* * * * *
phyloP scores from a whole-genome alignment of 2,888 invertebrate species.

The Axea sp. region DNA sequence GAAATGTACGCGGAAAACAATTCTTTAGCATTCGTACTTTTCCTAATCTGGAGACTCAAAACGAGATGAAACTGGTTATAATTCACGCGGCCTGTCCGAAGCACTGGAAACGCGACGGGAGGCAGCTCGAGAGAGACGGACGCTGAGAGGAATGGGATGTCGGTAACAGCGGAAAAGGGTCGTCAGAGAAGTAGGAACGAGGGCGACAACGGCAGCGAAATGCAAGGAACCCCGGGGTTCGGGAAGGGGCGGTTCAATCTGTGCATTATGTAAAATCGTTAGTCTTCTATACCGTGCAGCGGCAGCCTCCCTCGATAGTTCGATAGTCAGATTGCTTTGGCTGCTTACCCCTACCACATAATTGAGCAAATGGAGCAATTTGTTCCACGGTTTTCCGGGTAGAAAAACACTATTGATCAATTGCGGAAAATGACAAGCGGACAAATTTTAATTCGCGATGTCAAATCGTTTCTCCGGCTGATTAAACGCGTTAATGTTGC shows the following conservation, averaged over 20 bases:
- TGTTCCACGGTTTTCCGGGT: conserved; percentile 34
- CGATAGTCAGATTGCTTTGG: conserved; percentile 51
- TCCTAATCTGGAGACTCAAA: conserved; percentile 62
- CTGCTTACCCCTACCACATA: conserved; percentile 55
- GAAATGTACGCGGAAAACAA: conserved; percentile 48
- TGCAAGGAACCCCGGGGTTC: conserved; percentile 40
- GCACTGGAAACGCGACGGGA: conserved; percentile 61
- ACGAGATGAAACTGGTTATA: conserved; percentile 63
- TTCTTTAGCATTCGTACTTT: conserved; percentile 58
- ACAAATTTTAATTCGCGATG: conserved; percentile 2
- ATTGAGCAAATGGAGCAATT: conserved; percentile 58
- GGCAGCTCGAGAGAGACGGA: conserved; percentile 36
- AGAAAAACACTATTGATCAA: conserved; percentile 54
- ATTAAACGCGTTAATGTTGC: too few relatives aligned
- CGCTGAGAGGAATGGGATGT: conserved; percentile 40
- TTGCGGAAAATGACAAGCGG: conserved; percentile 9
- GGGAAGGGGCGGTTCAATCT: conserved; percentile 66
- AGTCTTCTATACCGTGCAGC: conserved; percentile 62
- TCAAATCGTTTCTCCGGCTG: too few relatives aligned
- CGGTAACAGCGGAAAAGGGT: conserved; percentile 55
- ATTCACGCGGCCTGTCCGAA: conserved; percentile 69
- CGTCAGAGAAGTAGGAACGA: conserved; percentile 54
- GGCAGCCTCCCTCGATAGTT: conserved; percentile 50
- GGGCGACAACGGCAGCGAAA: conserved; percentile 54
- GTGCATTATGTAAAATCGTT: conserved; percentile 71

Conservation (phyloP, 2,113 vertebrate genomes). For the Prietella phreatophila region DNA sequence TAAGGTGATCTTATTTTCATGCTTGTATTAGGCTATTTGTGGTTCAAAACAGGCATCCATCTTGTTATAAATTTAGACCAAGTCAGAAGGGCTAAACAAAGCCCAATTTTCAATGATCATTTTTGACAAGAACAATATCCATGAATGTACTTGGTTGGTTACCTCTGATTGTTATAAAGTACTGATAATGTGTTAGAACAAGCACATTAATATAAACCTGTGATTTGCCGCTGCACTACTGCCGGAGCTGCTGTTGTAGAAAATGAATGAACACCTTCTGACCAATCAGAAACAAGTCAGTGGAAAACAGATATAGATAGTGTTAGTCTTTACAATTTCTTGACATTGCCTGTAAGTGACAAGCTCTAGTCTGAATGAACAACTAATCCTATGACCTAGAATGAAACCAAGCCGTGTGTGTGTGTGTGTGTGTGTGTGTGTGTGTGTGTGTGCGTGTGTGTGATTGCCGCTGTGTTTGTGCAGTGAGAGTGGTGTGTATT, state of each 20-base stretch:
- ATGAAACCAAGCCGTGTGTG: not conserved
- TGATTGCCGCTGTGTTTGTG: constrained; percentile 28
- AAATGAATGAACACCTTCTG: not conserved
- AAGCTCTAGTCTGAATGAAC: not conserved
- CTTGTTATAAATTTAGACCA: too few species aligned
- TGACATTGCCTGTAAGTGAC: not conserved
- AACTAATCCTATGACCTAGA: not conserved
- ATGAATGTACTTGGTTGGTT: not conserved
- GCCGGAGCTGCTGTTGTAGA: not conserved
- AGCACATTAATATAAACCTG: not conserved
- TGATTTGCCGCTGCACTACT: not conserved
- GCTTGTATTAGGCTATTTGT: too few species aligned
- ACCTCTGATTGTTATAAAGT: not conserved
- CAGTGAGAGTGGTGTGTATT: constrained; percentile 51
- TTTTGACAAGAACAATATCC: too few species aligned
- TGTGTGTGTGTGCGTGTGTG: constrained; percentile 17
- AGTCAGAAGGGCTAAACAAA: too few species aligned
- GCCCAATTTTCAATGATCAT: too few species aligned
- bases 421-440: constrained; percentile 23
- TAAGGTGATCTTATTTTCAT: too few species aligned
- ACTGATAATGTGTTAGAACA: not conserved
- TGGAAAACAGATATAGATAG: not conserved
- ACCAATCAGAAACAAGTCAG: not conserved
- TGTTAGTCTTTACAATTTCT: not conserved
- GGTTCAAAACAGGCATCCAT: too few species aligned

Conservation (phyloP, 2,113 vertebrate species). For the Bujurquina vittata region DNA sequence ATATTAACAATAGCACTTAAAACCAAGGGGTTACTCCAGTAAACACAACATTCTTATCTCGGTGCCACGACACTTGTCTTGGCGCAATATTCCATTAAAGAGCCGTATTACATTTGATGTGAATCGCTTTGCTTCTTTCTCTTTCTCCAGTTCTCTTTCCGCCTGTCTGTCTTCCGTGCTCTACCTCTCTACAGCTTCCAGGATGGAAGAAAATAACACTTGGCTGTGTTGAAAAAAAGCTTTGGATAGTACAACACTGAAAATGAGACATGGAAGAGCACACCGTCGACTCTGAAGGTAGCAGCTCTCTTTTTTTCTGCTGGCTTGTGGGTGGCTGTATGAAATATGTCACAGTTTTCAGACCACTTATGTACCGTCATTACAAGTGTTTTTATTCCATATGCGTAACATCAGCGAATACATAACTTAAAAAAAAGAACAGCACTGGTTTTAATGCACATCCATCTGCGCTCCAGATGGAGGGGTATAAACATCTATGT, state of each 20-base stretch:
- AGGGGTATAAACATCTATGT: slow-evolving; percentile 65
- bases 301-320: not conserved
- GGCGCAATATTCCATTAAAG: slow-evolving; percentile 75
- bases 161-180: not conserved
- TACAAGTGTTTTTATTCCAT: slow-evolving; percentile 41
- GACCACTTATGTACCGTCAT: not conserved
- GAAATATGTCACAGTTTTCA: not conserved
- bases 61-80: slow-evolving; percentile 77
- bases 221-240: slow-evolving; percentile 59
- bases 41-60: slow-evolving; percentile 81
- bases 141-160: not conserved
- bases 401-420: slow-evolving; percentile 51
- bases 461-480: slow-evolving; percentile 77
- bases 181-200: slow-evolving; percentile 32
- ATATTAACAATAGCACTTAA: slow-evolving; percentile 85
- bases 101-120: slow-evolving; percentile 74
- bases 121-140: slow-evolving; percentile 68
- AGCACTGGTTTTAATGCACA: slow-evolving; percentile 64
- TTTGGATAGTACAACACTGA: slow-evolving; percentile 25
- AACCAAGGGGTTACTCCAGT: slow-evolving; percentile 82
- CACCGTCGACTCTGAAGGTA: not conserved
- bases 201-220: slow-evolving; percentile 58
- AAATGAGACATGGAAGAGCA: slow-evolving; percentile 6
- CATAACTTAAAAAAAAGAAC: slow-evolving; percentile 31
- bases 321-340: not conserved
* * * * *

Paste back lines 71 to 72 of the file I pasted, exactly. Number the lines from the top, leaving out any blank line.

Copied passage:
- bases 121-140: slow-evolving; percentile 68
- AGCACTGGTTTTAATGCACA: slow-evolving; percentile 64